Space Exploration

R. Prasad writes in the Hindu: No-fly zones will come into effect on the moon for the very first time by the end of this month! Why, even buffer zones that spacecraft…

Space JunkVia the BBC:

Scientists in the US have warned NASA that the amount of so-called space junk orbiting Earth is at tipping point. A report by the National Research Council says the debris could cause fatal leaks in spaceships or destroy valuable satellites.

It calls for international regulations to limit the junk and more research into the possible use of launching large magnetic nets or giant umbrellas. The debris includes clouds of minuscule fragments, old boosters and satellites.

Some computer models show the amount of orbital rubbish “has reached a tipping point, with enough currently in orbit to continually collide and create even more debris, raising the risk of spacecraft failures,” the research council said in a statement on Thursday.

It’s probably just hype around the release of the “documentary” Apollo 18 that just opened in theaters across America, but is reporting on a purported conspiracy about the astronauts finding signs…

This summer’s final NASA space shuttle mission marks the end of the 30-year era of the United States’ sending live explorers into outer space. Photographers Sara Phillips and Neil DaCosta created Astronaut…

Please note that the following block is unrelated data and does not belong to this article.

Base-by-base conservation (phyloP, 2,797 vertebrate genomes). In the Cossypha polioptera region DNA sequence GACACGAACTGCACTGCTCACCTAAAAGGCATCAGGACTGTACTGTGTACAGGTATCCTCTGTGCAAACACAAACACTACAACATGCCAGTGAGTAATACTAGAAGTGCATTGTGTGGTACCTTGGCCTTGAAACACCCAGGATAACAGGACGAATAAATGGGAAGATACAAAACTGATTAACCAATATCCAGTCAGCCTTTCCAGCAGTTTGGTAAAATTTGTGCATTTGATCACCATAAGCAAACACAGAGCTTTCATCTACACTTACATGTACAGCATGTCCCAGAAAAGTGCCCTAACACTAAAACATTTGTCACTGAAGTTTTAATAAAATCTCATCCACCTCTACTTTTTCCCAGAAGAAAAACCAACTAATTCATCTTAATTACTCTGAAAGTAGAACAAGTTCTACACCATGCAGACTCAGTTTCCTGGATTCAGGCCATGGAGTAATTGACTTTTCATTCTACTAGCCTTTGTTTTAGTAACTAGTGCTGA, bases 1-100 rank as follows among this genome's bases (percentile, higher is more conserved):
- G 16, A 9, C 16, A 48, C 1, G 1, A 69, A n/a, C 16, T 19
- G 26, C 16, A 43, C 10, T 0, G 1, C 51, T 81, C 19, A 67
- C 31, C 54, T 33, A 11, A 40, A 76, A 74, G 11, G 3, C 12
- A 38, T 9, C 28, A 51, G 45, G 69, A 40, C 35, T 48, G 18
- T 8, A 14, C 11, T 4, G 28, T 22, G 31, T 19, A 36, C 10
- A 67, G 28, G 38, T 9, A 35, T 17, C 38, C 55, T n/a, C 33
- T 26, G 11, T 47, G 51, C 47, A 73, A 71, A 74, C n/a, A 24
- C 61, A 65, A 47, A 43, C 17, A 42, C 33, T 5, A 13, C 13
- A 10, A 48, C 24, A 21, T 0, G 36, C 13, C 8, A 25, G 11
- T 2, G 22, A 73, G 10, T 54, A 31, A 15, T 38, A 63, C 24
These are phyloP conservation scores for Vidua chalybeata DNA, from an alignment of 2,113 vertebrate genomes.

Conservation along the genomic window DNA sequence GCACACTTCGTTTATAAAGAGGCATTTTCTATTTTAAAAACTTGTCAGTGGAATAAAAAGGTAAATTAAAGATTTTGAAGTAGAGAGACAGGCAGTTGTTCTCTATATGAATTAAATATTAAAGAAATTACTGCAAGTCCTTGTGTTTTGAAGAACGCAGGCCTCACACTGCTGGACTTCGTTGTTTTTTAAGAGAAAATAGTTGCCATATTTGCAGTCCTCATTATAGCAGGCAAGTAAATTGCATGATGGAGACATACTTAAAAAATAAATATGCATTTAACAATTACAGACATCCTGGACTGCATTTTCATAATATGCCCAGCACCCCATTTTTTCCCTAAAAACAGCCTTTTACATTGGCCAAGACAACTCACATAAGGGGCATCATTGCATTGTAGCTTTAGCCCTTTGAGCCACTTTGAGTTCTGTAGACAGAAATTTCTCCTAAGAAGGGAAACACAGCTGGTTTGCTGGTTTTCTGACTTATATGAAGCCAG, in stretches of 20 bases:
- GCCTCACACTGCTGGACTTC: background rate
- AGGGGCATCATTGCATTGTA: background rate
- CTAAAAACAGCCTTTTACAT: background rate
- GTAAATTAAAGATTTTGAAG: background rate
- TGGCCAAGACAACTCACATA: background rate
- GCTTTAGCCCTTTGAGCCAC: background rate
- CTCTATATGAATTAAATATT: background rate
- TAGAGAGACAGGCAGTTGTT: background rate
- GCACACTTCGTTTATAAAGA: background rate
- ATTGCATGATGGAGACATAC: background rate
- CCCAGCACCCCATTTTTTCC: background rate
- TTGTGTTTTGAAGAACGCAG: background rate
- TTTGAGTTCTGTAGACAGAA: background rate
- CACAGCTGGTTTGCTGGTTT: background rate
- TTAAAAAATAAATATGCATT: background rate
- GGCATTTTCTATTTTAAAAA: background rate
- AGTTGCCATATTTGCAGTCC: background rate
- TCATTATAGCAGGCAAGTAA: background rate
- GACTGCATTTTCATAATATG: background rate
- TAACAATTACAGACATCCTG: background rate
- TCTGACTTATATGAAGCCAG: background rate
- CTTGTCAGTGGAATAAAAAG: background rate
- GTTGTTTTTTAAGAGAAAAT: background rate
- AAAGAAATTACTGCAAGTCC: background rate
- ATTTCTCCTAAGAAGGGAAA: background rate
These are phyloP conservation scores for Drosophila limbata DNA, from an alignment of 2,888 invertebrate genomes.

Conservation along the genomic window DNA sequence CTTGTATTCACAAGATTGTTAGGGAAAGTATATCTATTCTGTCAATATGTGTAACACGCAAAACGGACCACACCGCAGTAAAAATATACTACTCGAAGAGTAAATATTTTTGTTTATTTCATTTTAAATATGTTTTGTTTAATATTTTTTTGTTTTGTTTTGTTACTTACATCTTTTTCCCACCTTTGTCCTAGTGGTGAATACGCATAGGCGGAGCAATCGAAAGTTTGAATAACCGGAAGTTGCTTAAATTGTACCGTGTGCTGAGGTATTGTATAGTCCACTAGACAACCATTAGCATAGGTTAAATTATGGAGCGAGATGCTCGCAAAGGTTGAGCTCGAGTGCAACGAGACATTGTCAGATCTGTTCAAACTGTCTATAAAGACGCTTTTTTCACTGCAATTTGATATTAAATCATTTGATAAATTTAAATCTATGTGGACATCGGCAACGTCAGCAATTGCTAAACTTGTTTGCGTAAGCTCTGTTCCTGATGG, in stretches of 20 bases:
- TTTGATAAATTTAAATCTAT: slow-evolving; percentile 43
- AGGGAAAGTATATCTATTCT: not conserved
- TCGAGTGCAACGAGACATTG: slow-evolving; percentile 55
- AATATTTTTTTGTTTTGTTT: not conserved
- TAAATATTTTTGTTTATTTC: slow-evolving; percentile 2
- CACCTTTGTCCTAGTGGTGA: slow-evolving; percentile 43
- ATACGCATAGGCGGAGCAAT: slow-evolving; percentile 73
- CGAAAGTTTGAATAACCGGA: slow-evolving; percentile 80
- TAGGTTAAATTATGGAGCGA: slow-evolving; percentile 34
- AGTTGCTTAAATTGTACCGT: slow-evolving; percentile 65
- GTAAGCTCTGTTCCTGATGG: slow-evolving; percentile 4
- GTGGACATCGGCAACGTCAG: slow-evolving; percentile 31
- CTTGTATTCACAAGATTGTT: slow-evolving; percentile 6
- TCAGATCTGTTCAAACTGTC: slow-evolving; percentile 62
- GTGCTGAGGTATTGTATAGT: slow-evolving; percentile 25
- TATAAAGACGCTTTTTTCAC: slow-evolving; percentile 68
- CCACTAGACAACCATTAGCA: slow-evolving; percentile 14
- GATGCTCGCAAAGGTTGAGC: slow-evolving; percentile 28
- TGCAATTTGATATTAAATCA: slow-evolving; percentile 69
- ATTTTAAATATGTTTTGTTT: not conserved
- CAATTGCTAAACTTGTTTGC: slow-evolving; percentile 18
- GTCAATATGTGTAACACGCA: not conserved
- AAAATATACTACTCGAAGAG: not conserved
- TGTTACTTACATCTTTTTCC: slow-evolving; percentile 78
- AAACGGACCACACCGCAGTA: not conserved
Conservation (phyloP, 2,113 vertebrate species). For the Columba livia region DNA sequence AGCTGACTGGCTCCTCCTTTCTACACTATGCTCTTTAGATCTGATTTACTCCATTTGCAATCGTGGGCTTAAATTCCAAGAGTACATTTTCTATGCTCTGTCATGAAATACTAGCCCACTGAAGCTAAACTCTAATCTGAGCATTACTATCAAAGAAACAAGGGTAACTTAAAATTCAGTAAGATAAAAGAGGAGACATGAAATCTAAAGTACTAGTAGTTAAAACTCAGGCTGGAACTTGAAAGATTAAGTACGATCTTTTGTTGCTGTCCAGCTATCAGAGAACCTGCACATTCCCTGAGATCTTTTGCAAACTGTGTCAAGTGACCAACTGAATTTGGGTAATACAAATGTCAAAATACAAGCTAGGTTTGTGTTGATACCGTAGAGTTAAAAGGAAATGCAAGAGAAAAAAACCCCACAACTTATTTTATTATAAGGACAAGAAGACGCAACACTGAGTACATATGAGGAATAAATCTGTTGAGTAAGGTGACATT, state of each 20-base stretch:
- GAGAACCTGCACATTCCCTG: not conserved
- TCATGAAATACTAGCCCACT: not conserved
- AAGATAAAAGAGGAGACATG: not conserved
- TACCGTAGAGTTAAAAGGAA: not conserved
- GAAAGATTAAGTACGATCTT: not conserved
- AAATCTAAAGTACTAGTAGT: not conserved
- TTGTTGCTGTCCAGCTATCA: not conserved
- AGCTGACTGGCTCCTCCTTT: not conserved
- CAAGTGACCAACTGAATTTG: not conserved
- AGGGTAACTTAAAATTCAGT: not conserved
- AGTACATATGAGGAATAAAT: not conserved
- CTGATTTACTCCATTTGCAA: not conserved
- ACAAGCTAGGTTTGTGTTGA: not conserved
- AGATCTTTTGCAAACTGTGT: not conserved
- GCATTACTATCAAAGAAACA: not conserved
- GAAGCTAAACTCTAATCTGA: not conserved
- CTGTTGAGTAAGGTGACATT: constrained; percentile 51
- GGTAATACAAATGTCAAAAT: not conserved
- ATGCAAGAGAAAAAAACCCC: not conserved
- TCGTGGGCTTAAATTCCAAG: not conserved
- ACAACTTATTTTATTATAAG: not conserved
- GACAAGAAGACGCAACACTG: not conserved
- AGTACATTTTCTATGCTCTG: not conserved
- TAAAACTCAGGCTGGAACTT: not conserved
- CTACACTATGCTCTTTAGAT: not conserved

Granted this video is a promo for the New Scientist‘s recent issue on “existence”, it’s pretty interesting, if you are OK with incomplete answers. (Figuring out how the universe got so large is still a serious head-scratcher.) My takeaway after watching this, is if “something” is not really that different from “nothing” (according to our human perception) then, well, there is still much to ponder …

Michael Reilly reports in the New Scientist: An asteroid 300 metres in diameter is stalking the Earth. Hiding in the pre-dawn twilight, it has marched in lockstep with our planet for years,…

space-colony-2000As we close the book on the final U.S. space shuttle mission ever, it’s heartbreaking to watch NASA videos from the groovy 1970s, a time of incredible optimism regarding the final frontier in the aftermath of humankind’s first walk on the moon. Preliminary plans and concepts were being outlined for self-sustaining space colonies where people could live and work. A space station called Taurus would be home to 10,000 people, with dairy farms, manufacturing, vegetation, solar power stations… and then somewhere along the way we became sidetracked.

Via Modern Mythology: Many of you know by now that the US space program, though not ended in its entirety, has been demonstrably downgraded, and now faces an uncertain privatized future. This isn’t…

Radio BroadcastsLook for the tiny blue dot for our impact. Adam Grossman writes about “The Tiny Humanity Bubble” on jackadamblog:

Mankind has been broadcasting radio waves into deep space for about a hundred years now — since the days of Marconi.